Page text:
@untappd says: 4.03/5
Still coming strong with that VT Beer on the Windowsill!
This past June, I took a trip to Vermont. Part of that trip involved a stop at Morrisville, VT’s Rock Art Brewery. As you can see by the photos, it’s a beautiful brewery. Although the company was founded in 1997, their current facility is only seven years old. The taproom, which was womanned by a really cool lady whose name escapes me, had amazing beers. Everything was super clean, and there was art displayed all over the place. The best part? The whole place is solar powered. The folks in Vermont know how to do green!
Now for the brew. I was unable to nail down the hop recipe for the 20th Anniversary DIPA, but it’s one of the juiciest, haziest Double IPAs I’ve ever had. Really crisp and clean, with amazing hoppiness and a nice, dry finish. I had it at the taproom (see the 2 oz glass on the great big, round sill?) and brought home a can for later. So good! Perfect for a 20th anniversary brew… or any anniversary, for that matter! If you’re in the area, go to Rock Art!
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@untappd says: 3.66/5
I am Gruit on the Windowsill today!
When I first saw this beer at Rock Art Brewery in Morrisville, VT, I thought to myself; what the hell is a gruit ale? Well, luckily, American Craft Beer had the answer for me. The word gruit, or grut, is German for herb. A gruit is any brew that uses an herbal mixture for flavoring or bittering instead of hops. Back in the day, gruits dominated the beer market, but around the 15th or 16th centuries, their popularity ended. Why? For one, German beer purity laws—they passed in 1516 and stated that beers could only contain water, barley and hops—made it a no no (or “nein nein”) to make anything resembling a gruit. It’s also believed that religious conservatism helped bury the style, as many of the herbs used back then were aphrodisiacs. Can’t have a bunch of horny drunks running around now, can we? Thankfully, microbreweries started popularizing the style again in the 1990s.
A River Runs Gruit is a cleverly named—great shout out to the classic novel, and eventual Brad Pitt film—is an ale brewed with herbs, chamomile, rose hips, elderberry and lavender. The lavender and chamomile stood out the most for me. Overall, this brew was a very weird experience. Thankfully, I like weird. I love that this ancient style, which seemingly has endless possibilities for herb combinations and flavorings, is making its comeback. This one was very flowery and tasty, once I got through the hop-less weirdness of it all. I dug it!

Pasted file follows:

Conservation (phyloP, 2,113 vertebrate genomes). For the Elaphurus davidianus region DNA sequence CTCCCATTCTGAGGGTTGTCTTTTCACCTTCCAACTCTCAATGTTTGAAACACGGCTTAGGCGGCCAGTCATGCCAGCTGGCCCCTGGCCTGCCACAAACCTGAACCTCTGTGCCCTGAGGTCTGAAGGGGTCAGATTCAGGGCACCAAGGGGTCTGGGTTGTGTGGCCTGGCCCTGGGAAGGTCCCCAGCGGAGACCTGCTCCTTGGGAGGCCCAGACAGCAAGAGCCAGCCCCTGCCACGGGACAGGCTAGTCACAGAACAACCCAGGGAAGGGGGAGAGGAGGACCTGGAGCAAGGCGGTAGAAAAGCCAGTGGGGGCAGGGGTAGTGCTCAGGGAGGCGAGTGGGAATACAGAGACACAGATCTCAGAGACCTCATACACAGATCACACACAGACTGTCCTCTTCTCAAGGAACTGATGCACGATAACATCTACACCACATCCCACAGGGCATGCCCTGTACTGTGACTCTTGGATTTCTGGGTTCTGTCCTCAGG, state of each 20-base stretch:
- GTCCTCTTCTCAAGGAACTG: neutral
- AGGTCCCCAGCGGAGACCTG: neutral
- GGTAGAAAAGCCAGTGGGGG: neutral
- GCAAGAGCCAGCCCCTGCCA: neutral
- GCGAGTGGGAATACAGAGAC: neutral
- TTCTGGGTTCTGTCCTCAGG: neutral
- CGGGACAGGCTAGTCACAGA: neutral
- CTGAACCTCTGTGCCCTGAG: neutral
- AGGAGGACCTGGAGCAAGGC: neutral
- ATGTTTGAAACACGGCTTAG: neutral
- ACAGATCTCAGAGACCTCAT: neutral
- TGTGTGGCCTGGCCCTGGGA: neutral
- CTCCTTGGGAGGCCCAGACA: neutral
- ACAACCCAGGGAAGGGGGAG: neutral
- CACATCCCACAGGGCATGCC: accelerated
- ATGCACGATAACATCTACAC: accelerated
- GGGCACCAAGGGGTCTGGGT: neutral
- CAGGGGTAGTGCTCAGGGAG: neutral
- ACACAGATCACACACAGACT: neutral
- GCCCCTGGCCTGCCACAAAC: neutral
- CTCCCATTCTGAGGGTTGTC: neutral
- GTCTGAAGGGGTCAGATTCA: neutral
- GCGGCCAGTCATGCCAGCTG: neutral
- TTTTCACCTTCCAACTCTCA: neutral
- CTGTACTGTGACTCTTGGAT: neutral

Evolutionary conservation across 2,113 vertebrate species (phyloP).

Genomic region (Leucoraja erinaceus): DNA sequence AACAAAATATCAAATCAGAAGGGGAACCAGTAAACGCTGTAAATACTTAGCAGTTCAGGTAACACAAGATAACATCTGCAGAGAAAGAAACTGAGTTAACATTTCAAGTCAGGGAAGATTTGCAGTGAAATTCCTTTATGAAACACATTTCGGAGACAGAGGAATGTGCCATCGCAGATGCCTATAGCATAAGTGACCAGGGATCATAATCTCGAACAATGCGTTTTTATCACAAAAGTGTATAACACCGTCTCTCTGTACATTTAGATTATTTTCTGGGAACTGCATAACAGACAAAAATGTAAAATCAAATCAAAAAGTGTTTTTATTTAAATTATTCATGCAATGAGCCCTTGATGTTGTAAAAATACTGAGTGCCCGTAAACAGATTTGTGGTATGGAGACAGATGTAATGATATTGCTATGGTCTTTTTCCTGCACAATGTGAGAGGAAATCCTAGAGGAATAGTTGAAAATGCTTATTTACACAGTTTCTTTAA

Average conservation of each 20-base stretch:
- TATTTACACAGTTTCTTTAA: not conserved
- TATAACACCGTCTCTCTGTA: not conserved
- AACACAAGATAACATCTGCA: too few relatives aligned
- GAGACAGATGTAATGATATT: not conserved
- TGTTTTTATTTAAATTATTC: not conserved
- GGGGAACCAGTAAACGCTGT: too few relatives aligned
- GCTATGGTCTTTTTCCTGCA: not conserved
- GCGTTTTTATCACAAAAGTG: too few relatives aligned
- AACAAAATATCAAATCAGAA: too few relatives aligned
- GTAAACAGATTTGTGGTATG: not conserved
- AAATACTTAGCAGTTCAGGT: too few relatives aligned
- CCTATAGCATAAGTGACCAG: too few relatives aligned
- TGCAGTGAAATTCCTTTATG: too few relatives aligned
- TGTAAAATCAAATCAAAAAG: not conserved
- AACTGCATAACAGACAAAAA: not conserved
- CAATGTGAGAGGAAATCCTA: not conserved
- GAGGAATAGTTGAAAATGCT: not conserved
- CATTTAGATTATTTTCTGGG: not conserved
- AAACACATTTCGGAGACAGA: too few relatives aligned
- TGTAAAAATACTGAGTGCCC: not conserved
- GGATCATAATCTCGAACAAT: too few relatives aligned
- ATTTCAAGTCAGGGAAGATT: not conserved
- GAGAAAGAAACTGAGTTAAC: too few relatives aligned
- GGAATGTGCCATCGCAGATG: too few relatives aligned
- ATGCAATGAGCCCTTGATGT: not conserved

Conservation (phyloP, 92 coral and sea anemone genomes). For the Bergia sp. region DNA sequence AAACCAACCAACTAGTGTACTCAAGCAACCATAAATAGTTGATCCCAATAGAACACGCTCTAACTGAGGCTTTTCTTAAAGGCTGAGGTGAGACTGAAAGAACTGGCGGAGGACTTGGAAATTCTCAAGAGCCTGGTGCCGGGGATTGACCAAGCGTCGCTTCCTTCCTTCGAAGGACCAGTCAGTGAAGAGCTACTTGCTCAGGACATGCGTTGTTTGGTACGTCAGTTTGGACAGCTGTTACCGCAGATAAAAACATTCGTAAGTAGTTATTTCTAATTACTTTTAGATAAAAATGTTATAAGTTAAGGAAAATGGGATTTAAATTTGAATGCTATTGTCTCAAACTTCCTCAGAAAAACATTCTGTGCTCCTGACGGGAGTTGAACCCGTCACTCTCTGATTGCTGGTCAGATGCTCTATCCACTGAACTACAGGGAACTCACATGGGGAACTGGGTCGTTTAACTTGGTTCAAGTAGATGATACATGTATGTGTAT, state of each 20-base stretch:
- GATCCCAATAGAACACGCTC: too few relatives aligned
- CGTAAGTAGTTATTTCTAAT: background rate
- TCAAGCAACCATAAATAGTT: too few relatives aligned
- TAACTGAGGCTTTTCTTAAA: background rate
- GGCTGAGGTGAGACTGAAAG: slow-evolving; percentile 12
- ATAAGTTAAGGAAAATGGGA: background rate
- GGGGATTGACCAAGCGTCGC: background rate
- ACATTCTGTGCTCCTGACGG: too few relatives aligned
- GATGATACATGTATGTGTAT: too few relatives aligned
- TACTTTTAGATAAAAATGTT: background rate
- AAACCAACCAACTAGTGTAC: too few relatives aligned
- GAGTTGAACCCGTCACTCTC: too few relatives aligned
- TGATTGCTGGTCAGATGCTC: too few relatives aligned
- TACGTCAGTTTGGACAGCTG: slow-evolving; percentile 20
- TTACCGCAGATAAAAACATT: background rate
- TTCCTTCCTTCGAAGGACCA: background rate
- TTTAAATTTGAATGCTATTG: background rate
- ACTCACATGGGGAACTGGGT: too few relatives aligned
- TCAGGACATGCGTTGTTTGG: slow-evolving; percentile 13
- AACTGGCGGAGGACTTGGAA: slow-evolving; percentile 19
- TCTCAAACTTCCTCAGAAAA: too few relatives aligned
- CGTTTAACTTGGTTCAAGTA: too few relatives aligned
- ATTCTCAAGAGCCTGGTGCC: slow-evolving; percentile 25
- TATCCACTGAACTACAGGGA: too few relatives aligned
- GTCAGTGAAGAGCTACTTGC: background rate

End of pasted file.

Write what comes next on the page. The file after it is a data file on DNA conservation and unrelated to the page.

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@untappd says: 3.69/5
The window sill is heading back to Vermont for some more quality beer. Continue reading “Rock Art Brewery: Session IPA”
@untappd says: 3.95/5
If the windowsill is rockin’ don’t bother knockin’. Just put a delicious double IPA from Rock Art Brewery on it
Did you ever hear about the time a tiny Vermont micro-bewery took on one of the titans of the energy drink industry and lived to tell the tale? In September of 2009, Hansen Natural (since renamed Monster Beverage Corporation) sent the Rock Art Brewery a cease and desist order. Why? Because the Vermont-based brewery had a barley wine named the Vermonster. According to Hansen Natural, that name was encroaching on the Monster Energy Drink brand. Yep. Apparently, no other drinks could have the word “monster” in their name. Rather than give in, Rock Art Brewery fought back, and so did many local Vermont stores, who boycotted Hansen products in solidarity. The boycott, and the bad PR caused by the entire affair, caused Hansen to drop the cease and desist order. Flawless victory. Rock Art still makes the Vermonster today, and Monster is now the official drink of NASCAR, so I guess everybody won in the end, but the little guy took a stand, and that’s what’s important.
As for the Limited Access double IPA, I can’t recommend it enough. At 7.5% alcohol, it’s a bit of a kick in the pants, but it’s citrusy, tropical, refreshing and delicious with a well-balanced finish that will leave you wanting another.
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